Decision in Trump Foundation case
- November 23, 2018
On November 23, 2018, Justice Scarpulla of the New York Supreme Court ruled, citing an amicus brief filed by Protect Democracy and Richard Primus, that the President is not immune from civil suit in state court for acts undertaken in his personal capacity. This case, New York v. Trump concerns allegations that the Trump Foundation violated New York charities law. This is the second New York state court to reject President Trump’s claim of immunity. Read the decision here.
STATEMENT BY ADITI JUNEJA OF PROTECT DEMOCRACY:
“Since he took office, President Trump and his lawyers have repeatedly claimed that he is above the law. Whether claiming he has the absolute right to do what he wants with the Justice Department; that he can ignore laws prohibiting conspiracy with foreign powers to influence an election; or that he can avoid accountability for his conduct because of the office he holds, the President all too often claims to be beyond the reach of the law.
Today’s decision rejects that view and reaffirms a core tenant of our democracy—that we are a nation of laws and that no one is above the law, not even the President. The President cannot use the office he holds to avoid accountability for his personal, pre-office conduct.
The court agreed with us in Zervos v. Trump that the President is not above the law and we are gratified that it did so again here.”
Protect Democracy filed a brief in N.Y. v. Trump (read our brief here) reiterating the argument made in Clinton v. Jones that the president is not immune from suit in state court. Protect Democracy represents the same constitutional experts who filed the brief Clinton v. Jones — Stephen B. Burbank, Richard D. Parker, and Lucas A. Powe Jr.
We also filed amicus briefs in both state and appellate courts in Zervos v. Trump (read our brief here) making the same arguments. Our clients wrote an op-ed explaining why the President is not above the law last month. George Conway (Kellyanne Conway’s husband) retweeted it!
Key Excerpts from Protect Democracy’s Brief
You can read the full brief here: https://protectdemocracy.org/presidential-immunity/trump-foundation/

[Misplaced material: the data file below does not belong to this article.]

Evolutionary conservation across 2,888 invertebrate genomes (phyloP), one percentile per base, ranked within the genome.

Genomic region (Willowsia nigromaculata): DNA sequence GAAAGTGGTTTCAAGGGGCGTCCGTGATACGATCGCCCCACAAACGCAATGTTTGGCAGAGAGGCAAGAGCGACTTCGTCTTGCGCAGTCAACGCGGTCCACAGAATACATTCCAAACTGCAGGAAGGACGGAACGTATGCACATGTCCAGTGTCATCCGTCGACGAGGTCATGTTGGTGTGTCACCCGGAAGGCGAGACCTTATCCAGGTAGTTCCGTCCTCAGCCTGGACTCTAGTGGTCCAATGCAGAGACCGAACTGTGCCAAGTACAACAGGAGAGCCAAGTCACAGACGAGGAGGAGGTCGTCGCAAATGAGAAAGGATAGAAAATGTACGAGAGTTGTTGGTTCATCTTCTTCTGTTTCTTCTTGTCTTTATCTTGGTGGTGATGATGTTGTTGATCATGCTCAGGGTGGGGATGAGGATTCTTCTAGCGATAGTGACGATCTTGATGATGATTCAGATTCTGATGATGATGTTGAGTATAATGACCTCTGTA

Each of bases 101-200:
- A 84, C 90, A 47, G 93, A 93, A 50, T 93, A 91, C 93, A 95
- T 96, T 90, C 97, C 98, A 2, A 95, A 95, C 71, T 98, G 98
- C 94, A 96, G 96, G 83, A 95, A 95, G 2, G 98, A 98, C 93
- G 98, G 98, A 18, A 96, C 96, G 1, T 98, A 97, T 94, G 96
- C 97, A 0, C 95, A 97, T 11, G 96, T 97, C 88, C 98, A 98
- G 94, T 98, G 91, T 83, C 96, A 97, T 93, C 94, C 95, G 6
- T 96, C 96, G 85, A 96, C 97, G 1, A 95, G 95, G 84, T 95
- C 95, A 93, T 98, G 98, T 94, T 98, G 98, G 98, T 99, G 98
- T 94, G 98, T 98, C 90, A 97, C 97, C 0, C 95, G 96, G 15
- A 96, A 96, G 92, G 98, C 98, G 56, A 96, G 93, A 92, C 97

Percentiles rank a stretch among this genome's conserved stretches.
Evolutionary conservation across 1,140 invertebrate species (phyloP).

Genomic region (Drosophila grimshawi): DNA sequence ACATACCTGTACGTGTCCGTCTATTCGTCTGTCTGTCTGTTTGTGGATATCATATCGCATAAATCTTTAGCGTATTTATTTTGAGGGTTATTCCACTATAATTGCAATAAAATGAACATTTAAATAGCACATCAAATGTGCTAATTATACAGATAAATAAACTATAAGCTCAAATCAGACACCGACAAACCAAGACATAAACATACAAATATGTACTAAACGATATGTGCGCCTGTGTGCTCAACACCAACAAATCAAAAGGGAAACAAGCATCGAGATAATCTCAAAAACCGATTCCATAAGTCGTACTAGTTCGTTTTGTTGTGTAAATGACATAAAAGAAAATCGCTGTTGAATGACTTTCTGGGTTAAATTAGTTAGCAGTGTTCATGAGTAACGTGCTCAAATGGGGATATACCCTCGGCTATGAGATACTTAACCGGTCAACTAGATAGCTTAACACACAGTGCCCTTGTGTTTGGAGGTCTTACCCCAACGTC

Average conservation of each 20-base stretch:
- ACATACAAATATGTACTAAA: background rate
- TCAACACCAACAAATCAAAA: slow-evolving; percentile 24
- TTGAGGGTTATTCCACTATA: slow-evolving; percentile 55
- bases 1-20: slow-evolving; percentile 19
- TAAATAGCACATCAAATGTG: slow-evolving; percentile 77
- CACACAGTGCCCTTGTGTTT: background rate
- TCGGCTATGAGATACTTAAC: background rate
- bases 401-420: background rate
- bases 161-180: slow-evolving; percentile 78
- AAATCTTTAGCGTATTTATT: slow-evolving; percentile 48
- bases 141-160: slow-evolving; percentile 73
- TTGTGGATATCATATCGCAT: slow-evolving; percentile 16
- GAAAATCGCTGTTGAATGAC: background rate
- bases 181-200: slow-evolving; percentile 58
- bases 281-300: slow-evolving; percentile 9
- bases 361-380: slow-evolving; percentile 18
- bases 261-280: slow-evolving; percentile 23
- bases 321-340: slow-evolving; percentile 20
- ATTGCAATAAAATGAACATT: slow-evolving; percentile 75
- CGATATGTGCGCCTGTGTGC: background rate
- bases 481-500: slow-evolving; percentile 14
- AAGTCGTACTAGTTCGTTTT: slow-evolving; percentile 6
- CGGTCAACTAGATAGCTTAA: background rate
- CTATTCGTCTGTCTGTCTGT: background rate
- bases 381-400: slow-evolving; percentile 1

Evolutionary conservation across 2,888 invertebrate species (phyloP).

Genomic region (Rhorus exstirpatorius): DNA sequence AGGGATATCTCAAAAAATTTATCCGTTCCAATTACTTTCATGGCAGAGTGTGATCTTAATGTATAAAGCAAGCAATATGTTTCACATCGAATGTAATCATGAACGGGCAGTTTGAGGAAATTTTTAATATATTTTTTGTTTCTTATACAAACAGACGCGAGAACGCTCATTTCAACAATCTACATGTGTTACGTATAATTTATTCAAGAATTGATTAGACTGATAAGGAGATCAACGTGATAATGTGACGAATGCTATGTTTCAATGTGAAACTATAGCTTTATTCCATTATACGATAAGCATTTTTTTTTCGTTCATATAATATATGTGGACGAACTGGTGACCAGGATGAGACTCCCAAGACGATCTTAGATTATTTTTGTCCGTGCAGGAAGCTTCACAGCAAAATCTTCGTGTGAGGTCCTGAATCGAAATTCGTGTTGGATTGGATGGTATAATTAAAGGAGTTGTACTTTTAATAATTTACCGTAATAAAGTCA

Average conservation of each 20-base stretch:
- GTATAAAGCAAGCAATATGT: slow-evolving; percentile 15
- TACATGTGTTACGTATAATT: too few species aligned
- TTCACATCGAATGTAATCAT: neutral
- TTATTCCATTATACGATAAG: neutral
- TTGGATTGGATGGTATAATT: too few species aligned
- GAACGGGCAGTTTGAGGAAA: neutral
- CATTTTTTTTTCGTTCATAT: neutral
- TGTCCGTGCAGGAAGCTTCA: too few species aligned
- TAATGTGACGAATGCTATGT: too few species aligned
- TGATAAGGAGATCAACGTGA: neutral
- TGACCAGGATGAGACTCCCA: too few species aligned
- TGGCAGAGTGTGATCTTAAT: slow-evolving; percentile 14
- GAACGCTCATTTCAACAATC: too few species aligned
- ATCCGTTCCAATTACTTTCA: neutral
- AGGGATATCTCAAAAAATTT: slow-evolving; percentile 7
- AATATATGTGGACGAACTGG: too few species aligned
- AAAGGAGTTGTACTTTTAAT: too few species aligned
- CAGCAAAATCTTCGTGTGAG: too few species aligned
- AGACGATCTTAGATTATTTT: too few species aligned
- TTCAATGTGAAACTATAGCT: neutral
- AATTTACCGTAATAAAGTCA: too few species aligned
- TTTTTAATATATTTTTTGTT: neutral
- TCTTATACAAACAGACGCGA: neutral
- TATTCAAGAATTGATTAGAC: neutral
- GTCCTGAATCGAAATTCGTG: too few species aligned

No one in our nation is above the law. In Jones, the Supreme Court unanimously held that sitting Presidents are not immune from civil lawsuits in federal court for their unofficial acts. There is no reason grounded in Supreme Court precedent, the Constitution, public policy, or logic to reach a different conclusion with respect to suits brought in state courts against sitting Presidents based on their unofficial conduct.
In the four Presidential terms following Jones, suits against sitting Presidents in state court were either nonexistent or close to it. Respondent has identified no instance in which either President George W. Bush or President Barack Obama was required to spend time dealing with a lawsuit in a private capacity during their combined sixteen years of service. There is accordingly no factual basis for thinking that Presidents will often be civilly sued unless immunized, and courts should not make bad constitutional law for generations simply because of the exceptional circumstances created by one President’s pre-office conduct.
“No man in this country is so high that he is above the law. No officer of the law may set that law at defiance with impunity. All the officers of the government, from the highest to the lowest, are creatures of the law and are bound to obey it.” United States v. Lee, 106 U.S. 196, 220 (1882). To be sure, the President is entitled to immunity for his official acts. See Nixon v. Fitzgerald, 457 U.S. 731, 754 (1982). But with respect to wrongful conduct outside of his official duties, the President is subject to suit like any other person.
To immunize the President in all cases, including cases having nothing to do with the President’s official duties, would be to attach Presidential immunity not to the federal office but to a person. That would violate the principle that ours is “a government of laws and not of men.” Cooper v. Aaron, 358 U.S. 1, 23 (1958) (quoting Massachusetts Declaration of Rights, pt. 1, art. 30 (1780)).